We start off near a walled village that was once an army barracks during the Ming Dynasty. The tall and thick stone walls remain, and it’s possible to explore inside.
Surrounding the village are fields and chestnut orchards, the main source of income for those who live nearby, and in the hills above the village runs a stretch of the Yellow Flower Great Wall.
We’ll follow the villagers’ field trails up into the hills, passing the chestnut orchards on the way to the narrow hill trail that will take us up to the Great Wall.
It’s here where the trail gets steep for the first time on the hike, with a good climb up the zig-zagging dirt path that leads to the wall.
This first stretch of wall that we’ll see is unrestored and hasn’t been touched since the Ming Dynasty. Parts of it are in good shape, and other parts are tumbled-down and in rough condition.
We’ll follow the wall east, passing through towers and using side trails to skip broken down sections. After 45-50 minutes, we’ll be on to the restored section – a good chance to see what the wall might have looked like when first built.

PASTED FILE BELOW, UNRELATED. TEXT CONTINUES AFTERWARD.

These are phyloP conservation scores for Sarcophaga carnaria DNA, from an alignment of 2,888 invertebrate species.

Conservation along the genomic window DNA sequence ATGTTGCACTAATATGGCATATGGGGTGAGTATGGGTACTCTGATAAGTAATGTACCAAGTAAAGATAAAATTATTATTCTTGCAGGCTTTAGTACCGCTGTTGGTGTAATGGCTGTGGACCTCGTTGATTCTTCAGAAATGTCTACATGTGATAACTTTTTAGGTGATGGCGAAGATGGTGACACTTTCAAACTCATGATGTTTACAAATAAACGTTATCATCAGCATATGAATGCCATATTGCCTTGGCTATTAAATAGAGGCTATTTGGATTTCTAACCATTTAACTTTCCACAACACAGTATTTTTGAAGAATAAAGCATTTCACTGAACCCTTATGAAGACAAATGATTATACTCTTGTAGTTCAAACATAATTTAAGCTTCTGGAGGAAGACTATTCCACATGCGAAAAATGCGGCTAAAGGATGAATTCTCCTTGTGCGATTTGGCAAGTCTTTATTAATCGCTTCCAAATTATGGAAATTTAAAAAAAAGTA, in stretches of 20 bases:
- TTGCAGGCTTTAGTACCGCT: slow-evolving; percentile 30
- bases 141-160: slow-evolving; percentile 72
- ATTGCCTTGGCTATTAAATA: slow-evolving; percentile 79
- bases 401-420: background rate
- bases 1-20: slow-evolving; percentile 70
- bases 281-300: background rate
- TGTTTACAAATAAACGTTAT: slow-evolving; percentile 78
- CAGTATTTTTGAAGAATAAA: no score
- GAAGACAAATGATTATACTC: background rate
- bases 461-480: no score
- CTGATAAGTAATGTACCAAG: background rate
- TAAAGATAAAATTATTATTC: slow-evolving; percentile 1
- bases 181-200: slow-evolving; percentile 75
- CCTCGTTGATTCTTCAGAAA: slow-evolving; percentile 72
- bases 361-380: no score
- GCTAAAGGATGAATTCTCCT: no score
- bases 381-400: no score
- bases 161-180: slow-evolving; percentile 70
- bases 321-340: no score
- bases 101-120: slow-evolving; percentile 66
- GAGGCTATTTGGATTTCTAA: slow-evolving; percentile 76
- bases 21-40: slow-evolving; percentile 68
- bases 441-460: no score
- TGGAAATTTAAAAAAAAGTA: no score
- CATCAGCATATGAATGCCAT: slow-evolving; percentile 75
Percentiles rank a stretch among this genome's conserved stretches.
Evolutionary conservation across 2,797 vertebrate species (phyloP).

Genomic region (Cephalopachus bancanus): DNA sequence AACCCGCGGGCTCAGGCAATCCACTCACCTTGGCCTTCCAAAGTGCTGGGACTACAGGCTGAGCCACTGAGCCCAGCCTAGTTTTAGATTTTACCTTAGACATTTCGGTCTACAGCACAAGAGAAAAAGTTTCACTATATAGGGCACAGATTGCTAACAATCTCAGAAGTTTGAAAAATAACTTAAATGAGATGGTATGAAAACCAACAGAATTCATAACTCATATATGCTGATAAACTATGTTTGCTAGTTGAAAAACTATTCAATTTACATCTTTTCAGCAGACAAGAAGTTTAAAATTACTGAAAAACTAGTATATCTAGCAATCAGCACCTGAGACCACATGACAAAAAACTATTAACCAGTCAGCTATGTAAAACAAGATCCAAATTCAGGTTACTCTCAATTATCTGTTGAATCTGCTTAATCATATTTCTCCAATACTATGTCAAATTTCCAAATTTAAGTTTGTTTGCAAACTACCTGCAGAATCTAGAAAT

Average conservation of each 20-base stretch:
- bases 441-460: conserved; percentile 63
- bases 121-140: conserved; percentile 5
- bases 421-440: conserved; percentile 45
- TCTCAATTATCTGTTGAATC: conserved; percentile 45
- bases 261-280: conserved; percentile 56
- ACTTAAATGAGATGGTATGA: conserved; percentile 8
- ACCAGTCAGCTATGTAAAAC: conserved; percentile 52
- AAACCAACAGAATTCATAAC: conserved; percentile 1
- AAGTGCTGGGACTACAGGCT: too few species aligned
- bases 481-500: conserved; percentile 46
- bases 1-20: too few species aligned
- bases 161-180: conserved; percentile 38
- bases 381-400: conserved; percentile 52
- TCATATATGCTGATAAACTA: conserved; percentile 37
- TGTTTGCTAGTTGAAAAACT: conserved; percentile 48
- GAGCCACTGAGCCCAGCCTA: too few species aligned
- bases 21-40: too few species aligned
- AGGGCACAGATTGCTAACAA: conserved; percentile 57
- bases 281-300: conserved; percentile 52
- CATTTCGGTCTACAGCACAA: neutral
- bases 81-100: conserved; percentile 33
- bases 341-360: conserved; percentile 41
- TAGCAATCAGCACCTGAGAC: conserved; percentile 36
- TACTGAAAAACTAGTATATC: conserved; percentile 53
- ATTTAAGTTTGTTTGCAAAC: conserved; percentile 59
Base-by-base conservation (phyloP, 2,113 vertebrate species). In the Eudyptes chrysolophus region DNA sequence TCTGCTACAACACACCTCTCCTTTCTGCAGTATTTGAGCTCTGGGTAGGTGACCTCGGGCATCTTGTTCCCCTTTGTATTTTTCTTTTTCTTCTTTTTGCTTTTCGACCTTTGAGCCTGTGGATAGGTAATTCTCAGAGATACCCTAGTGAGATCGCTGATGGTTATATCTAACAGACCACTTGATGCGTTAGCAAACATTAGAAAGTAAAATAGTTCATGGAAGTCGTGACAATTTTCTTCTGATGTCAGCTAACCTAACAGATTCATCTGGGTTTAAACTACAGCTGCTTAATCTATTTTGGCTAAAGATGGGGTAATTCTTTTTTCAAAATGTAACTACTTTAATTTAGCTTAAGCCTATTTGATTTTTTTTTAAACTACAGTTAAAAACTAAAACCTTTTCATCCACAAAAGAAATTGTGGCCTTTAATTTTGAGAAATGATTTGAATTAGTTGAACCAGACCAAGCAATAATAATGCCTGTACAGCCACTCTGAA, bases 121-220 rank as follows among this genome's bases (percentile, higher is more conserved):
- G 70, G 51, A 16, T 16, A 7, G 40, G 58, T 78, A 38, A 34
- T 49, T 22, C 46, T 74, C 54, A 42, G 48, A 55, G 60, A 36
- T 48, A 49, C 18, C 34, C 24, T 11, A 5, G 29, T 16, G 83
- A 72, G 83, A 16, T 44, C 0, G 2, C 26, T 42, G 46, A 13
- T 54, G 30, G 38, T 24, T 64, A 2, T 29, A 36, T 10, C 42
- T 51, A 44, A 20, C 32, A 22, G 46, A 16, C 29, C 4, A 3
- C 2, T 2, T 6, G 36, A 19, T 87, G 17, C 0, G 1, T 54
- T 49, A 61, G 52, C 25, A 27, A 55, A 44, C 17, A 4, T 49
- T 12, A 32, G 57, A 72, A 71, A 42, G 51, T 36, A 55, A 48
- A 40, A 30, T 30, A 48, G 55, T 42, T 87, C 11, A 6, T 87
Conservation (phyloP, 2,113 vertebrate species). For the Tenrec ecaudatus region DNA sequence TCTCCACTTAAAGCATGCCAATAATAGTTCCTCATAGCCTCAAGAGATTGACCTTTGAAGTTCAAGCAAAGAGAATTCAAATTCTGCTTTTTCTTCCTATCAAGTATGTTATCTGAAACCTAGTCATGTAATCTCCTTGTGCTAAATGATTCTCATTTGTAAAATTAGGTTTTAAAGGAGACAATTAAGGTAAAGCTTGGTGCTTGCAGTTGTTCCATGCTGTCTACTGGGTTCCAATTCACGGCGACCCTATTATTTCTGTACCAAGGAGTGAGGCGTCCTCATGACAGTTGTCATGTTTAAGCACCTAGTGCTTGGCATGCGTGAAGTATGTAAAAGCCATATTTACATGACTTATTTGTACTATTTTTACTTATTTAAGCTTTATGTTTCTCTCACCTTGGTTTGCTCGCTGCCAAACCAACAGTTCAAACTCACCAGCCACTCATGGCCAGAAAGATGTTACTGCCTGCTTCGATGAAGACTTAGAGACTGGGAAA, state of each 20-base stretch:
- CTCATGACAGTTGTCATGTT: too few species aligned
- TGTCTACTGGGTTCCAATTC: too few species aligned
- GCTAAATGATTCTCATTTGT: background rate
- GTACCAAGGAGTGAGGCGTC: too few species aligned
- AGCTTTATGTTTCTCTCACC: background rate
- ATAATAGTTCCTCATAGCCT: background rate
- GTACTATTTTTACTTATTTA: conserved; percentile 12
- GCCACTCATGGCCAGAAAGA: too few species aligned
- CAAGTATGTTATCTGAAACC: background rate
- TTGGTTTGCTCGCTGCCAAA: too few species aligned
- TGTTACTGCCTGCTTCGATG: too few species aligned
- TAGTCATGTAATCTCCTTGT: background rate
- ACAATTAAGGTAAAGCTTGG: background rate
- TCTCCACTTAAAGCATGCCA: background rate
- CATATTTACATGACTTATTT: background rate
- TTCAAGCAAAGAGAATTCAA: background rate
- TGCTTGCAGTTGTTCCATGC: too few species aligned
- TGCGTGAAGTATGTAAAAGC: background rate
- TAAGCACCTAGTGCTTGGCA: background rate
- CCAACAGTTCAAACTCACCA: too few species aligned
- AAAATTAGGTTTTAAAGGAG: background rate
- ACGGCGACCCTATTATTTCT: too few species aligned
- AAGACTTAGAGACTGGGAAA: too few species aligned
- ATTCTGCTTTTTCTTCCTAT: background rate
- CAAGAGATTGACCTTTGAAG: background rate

A climb down a steep set of stairs takes us to a big arch in the wall, and we’ll take a break to catch our breath before another steep climb. From this point, we’ll be on repaired Great Wall.
After a rest, it’s onward and upward, with another 45 or minutes of climbing to get to the highest point on the hike, a lookout point that offers 360° views of the surrounding countryside and more of the wall.
Below, we’ll see a local reservoir. The wall leads down to the reservoir, and back up the hills on the other side. We’ll follow the wall down to the last tower before the reservoir, and then exit to take a path down the hill, passing small guesthouses on the way to the road and the restaurant where we’ll have a big meal before heading back to the city.